I told you I was done reading long articles. Please do me the courtesy of pasting in excerpts that support your point, as I have done for you.You can believe that if you wish, but there is no hard data to suggest it definitely will take place.
Make no mistake here. There is absolutely no scenario in which shrinking and / or aging populations will be a benefit to the industrialized world except but on the most extended and esoteric of long term scales. Frankly, even then, we'd almost certainly be better off if they simply kept right on growing.
All these kinds of changes will result in are shrinking workforces, stagnant GPD, sluggish economic growth, fewer opportunities, higher national overhead in the form of social security and other such "safety nets," and more social stress exacerbating existing societal problems.
A great many experts are already warning of these things.
Population Decline Is Bad For Us
Shrinking Societies: The Other Population Crisis
I provided a chart and and a excerpt on why that is not true.I said it was coming almost exclusively from lower income demographics which had a strong tendency to be on welfare, not that they were necessarily on welfare.
They are dropping at a lower rate and that is good since it the most recent drop was attributed to families holding off on having children while the economy was unstable.A) It has not "stabilized." It's rate of drop has simply slowed. It is still far too low to be sustainable.
B) Numbers continued to drop in 2013.
Birthrate continues to decline in the U.S.
See my first comment in this reply.Japan is an example of exactly the same principles in action. As such, yes, it does apply.
Beyond that, do you deny that the kinds of men being described in this thread exist, and that they are a recent development in our culture?
Get pregnant at 25 if you want a high-powered career
All of her links in that quote, are to other blog posts of her own and they do not link to any statement that supports the hotlinked text. For instance this one: There is no evidence that doing well in school during that period of your life will get you worthwhile benefits.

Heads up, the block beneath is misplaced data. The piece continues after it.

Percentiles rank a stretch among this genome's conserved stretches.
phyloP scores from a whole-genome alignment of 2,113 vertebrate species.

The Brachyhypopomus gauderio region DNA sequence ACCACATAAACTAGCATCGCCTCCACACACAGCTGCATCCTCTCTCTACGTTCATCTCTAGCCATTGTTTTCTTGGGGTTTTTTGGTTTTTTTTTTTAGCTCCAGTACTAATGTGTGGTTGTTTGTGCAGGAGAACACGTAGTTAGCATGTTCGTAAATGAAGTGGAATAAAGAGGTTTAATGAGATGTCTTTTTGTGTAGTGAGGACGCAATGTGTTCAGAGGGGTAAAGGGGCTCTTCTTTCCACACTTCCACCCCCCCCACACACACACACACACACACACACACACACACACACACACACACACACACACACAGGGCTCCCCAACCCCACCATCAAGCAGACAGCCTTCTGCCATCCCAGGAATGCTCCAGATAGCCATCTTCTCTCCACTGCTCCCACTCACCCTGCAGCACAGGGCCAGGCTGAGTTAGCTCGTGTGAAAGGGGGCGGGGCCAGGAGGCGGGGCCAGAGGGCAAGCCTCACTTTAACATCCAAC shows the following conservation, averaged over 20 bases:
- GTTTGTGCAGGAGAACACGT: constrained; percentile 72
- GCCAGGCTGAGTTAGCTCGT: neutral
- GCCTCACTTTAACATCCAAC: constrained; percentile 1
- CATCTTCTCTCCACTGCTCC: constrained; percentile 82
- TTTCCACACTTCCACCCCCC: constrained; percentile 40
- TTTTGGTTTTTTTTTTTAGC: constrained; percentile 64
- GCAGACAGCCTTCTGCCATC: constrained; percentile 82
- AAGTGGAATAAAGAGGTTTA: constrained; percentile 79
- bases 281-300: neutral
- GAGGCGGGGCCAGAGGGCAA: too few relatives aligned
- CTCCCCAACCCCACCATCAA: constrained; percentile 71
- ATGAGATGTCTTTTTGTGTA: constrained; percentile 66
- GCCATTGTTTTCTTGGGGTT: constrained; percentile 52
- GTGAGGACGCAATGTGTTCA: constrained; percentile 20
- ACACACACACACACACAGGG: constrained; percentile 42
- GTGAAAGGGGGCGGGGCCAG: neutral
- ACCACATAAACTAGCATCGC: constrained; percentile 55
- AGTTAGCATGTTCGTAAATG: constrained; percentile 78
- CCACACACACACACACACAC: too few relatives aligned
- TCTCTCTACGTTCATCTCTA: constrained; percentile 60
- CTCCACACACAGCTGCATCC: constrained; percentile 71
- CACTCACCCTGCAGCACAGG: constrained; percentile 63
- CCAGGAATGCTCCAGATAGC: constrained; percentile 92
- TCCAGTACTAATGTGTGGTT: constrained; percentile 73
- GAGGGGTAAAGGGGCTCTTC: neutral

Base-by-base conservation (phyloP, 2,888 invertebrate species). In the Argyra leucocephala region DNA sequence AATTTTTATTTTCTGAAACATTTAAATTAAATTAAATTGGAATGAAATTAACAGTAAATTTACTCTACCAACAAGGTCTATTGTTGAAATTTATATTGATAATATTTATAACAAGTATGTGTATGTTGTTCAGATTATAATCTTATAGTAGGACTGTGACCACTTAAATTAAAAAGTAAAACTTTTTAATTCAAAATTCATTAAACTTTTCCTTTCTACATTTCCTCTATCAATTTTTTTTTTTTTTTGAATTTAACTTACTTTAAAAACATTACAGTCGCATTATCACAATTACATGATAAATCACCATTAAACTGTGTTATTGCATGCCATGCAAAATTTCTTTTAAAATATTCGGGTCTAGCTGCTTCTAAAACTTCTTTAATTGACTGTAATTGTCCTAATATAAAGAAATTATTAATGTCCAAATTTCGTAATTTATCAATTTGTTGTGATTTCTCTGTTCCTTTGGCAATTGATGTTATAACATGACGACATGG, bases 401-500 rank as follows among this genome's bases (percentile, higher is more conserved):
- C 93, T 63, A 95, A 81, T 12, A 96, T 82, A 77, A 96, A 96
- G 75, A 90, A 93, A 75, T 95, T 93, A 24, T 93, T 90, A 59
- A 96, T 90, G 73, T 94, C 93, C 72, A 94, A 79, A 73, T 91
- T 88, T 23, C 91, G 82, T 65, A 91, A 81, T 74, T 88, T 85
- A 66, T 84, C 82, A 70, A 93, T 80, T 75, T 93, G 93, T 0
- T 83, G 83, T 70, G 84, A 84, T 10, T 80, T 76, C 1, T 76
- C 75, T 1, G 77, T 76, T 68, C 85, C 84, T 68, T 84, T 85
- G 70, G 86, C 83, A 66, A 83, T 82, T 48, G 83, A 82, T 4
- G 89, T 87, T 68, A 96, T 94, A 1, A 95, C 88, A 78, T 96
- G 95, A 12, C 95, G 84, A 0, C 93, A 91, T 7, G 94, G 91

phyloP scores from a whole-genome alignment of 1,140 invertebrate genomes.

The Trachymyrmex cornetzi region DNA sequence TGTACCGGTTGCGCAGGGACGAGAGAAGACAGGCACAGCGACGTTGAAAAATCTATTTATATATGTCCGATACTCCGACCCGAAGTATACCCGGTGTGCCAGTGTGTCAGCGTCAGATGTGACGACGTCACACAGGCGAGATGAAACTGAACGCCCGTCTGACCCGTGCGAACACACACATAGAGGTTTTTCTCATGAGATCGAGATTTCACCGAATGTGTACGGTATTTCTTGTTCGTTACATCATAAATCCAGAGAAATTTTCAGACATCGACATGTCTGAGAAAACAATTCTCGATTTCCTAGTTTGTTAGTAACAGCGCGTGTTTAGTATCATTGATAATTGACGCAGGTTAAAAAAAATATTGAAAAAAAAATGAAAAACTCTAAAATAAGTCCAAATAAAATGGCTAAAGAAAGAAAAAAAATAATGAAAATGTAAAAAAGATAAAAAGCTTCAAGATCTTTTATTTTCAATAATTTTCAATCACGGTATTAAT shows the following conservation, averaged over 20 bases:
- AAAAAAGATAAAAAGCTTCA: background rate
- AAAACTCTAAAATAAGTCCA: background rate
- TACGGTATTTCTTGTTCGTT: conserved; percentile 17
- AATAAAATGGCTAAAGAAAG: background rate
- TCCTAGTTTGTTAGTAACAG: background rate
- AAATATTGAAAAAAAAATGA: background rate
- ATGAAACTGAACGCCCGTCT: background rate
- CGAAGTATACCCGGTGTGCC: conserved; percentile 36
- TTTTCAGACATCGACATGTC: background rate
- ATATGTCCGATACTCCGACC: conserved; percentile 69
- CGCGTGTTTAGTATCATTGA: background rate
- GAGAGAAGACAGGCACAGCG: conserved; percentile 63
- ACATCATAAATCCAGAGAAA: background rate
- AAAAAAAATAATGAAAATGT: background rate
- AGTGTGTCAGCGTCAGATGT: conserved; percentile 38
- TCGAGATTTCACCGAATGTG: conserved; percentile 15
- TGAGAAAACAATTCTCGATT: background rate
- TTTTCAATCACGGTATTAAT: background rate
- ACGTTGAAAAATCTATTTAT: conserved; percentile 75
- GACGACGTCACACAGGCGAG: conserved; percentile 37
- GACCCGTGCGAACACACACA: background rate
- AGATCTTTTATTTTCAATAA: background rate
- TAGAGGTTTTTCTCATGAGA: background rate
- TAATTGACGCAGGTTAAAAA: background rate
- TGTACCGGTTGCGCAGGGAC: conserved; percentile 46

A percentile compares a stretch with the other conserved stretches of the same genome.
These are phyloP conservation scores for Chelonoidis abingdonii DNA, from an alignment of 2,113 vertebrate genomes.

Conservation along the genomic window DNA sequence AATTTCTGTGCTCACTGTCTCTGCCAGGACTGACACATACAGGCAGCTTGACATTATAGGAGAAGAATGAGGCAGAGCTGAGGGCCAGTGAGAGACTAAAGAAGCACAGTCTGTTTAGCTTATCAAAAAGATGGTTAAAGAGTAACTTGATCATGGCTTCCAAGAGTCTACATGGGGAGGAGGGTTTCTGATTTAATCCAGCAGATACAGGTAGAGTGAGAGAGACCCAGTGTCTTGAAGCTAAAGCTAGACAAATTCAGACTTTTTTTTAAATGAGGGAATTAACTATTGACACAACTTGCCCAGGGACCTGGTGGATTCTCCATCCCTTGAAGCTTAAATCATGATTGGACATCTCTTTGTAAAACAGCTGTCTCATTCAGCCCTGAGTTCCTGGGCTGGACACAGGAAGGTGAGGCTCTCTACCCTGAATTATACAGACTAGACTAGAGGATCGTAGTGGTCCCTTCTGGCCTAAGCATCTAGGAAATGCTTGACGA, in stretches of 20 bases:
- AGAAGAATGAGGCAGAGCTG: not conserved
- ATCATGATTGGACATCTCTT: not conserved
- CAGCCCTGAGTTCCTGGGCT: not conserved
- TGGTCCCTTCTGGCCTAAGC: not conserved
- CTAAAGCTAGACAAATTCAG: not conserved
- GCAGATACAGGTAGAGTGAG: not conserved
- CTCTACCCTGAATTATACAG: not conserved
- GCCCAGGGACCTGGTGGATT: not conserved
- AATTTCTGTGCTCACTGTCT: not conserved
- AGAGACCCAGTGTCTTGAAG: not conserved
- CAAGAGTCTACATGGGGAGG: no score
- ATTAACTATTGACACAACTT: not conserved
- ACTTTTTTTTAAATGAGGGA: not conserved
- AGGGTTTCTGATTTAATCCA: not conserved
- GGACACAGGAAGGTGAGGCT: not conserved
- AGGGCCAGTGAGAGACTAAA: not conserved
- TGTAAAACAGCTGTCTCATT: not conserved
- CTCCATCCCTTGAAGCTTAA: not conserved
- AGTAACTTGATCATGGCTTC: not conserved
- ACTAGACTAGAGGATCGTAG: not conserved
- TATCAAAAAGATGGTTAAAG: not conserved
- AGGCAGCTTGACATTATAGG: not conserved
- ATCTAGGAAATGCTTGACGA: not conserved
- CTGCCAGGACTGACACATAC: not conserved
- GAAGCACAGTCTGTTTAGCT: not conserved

It links to this blog post of hers and I cannot find that she says that anywhere in the post and in fact, she seems to be making the opposite argument:
So, we can dispense with her.It used to be controversial to say that college is a rip off. At this point, I think the arguments have reached the mainstream. The problem is that, while some kids win the intellectual lottery, it's too risky for most kids to skip out on the credentials.
So the question is: how can you make the most of the fact that you are going to college at a time when most people think college does not prepare you for the next step in your life?
She made reference to the following in doing so.
Why Women Still Canít Have It All[/quote]
The next paragraph:
There is a clear precedence for this.Yet this sequence has fallen out of favor with many high-potential women, and understandably so. People tend to marry later now, and anyway, if you have children earlier, you may have difficulty getting a graduate degree, a good first job, and opportunities for advancement in the crucial early years of your career. Making matters worse, you will also have less income while raising your children, and hence less ability to hire the help that can be indispensable to your juggling act.
"Waiting" often leads women to simply never get married or have children at all.
Frankly, beyond even that, there is the issue that pregnancies later in life tend to be far more dangerous than those in a woman's twenties, and result children which are far less healthy.
Is that really fair?[/quote]
That is a choice for a woman to make with her partner/spouse/.
Three examples from the list:Many of the most successful women did not follow that trajectory at all.
Meg Whitman, eBay founder and now CEO of Hewlett-Packard, earned her degree and began work at Proctor and Gamble before having kids.
Virginia Rometty, CEO of IBM, no kids.
Patricia A. Woertz, obtained her degree in 1974 and began work at Ernst & Young, before having children.
This is all so meandering so I condensed it. Yes, others will come along to replace those who haven't replaced themselves and so on, but the country will go on, adapting as it ever has. We bear little resemblance to the founders of this country. In 200 years, the same will be true.Maybe so. Again, however; the simple fact of the matter is that the impacts of this have not been in any sense positive. Basically all that line of thinking seems to result in on a long term basis are the groups which indulge in it slowly dying off and be replaced by others, who simply happen to follow the more traditional model. It is essentially equivalent to cultural suicide via out of control materialism. Again, it is what it is. Why would you imagine that society needs strong "masculine" men when women have chosen to go it alone instead? Women said that they wanted to be "equal." As such, more men have started treating them as such, basically by not giving a damn. You can't have your cake and eat it too in this regard. Too little, too late. Furthermore, the trend towards childlessness is only increasing over time, not decreasing.
The rest I can make no sense of, so I'll just say, society benefits from the contributions of both genders. Each brings something complimentary to the table. Women have not replaced men by going it alone. It's laughable that wanting to be treated as equals results in, in your estimation, men not giving a damn. If we can't keep to our "place", we are not worthy of having being in a relationship.